Democrats on Saturday slammed what they described as a “Friday night document massacre” after the White House withheld more than 100,000 pages of Supreme Court Justice nominee Brett Kavanaugh’s records, citing presidential privilege.

Former President George W. Bush’s attorney Bill Burck told the Senate Judiciary Committee in a letter Friday that it has mostly completed its work ahead of next week’s planned confirmation hearing.

Kavanaugh, who has been tapped by President Trump to replace Anthony Kennedy on the nation’s highest court, served in the White House Counsel’s office during the Bush administration.

The letter said that Bush told them to “proceed expeditiously and to err as much as appropriate on the side of transparency and disclosure, and we believe we have done do. on the side of transparency and disclosure.”

But the letter said that the White House and the Department of Justice, conducting its own review of the presidential records, “have identified certain documents of the type traditionally protected by constitutional privilege.”


“The White House, after consultation with the Department of Justice, has directed that we not provide these documents for this reason,” it said.

According to the letter, most of those documents withheld are about “deliberations and candid advice concerning the selection and nomination of judicial candidates, the confidentiality of which is critical to any president’s ability to carry out this core executive function.” 

The rest include documents that include advice to Bush, communications among staffers about communications with Bush, and discussion of executive orders or legislation he was considering.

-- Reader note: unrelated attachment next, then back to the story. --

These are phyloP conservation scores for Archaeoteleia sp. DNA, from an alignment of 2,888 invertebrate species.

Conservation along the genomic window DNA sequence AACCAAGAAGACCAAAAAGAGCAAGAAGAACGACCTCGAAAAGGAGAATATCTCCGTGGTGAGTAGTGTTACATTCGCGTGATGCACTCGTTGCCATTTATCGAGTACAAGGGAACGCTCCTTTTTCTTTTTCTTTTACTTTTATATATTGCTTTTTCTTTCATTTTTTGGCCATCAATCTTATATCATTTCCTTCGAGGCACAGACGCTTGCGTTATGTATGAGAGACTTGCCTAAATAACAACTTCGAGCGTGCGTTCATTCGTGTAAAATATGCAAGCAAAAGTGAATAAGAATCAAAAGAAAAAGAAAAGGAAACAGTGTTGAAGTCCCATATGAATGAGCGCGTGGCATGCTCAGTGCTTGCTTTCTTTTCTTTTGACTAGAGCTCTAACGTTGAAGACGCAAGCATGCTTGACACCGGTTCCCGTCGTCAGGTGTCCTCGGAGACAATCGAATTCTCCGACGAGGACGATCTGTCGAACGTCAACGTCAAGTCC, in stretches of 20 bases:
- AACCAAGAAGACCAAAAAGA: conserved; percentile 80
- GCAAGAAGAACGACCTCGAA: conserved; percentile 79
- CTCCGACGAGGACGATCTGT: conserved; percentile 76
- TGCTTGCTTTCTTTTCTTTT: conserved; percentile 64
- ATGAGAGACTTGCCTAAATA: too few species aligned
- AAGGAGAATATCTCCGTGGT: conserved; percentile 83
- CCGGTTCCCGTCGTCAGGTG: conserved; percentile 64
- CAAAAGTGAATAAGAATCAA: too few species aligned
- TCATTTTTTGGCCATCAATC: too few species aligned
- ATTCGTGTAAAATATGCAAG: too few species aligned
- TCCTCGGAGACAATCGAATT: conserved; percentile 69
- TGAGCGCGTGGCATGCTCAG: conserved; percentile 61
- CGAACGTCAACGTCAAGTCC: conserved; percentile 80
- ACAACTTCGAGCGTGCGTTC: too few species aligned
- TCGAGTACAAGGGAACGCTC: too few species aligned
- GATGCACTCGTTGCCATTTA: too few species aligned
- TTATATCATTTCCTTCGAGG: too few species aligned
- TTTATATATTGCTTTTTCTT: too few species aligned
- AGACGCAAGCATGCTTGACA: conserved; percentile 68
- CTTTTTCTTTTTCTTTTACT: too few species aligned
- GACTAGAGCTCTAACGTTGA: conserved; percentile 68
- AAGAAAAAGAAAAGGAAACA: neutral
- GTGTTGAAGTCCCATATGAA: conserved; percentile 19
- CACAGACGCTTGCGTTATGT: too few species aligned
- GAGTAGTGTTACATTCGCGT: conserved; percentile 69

Senate Minority Leader Chuck Schumer, D-N.Y., blasted the withholdings.


He said: “We’re witnessing a Friday night document massacre.  President Trump’s decision to step in at the last moment and hide 100,000 pages of Judge Kavanaugh’s records from the American public is not only unprecedented in the history of Supreme Court nominations, it has all the makings of a cover-up.”

Schumer added: “Republicans in the Senate and the president of the United States are colluding to keep Judge Kavanaugh’s records secret, and trying to hide their actions from the American people by doing it on the Friday night of a holiday weekend.  What are they trying so desperately to hide?”

Schumer’s office said it was the first time in history a president has used executive privilege to block the release of presidential records to the Senate during a Supreme Court nomination. It also claimed that the Senate has received only 6 percent (415,000 pages) of Kavanaugh’s White House records.

The office of Senate Judiciary Committee Chairman Chuck Grassley, R-Iowa, said in a statement that the lawmaker “has expanded access to confidential material beyond that for any other Supreme Court nominee.”

“Grassley also offered to help facilitate the public release of specific confidential records that members wish to discuss during the open session of the confirmation hearing,” his office said. “Only one senator has taken him up on this offer, and the requested documents have since been publicly released at Grassley’s request.”

In terms of quantity, Grassley’s office said it has provided significantly more documents of executive branch material than was the case with past nominees. It said that 440,500 documents were produced in relation to Kavanaugh, compared with 182,000 for Justice Neil Gorsuch, 173,000 for Justice Elena Kagan and just 6,350 for Justice Sonia Sotomayor.

Fox News’ Chad Pergram and The Associated Press contributed to this report.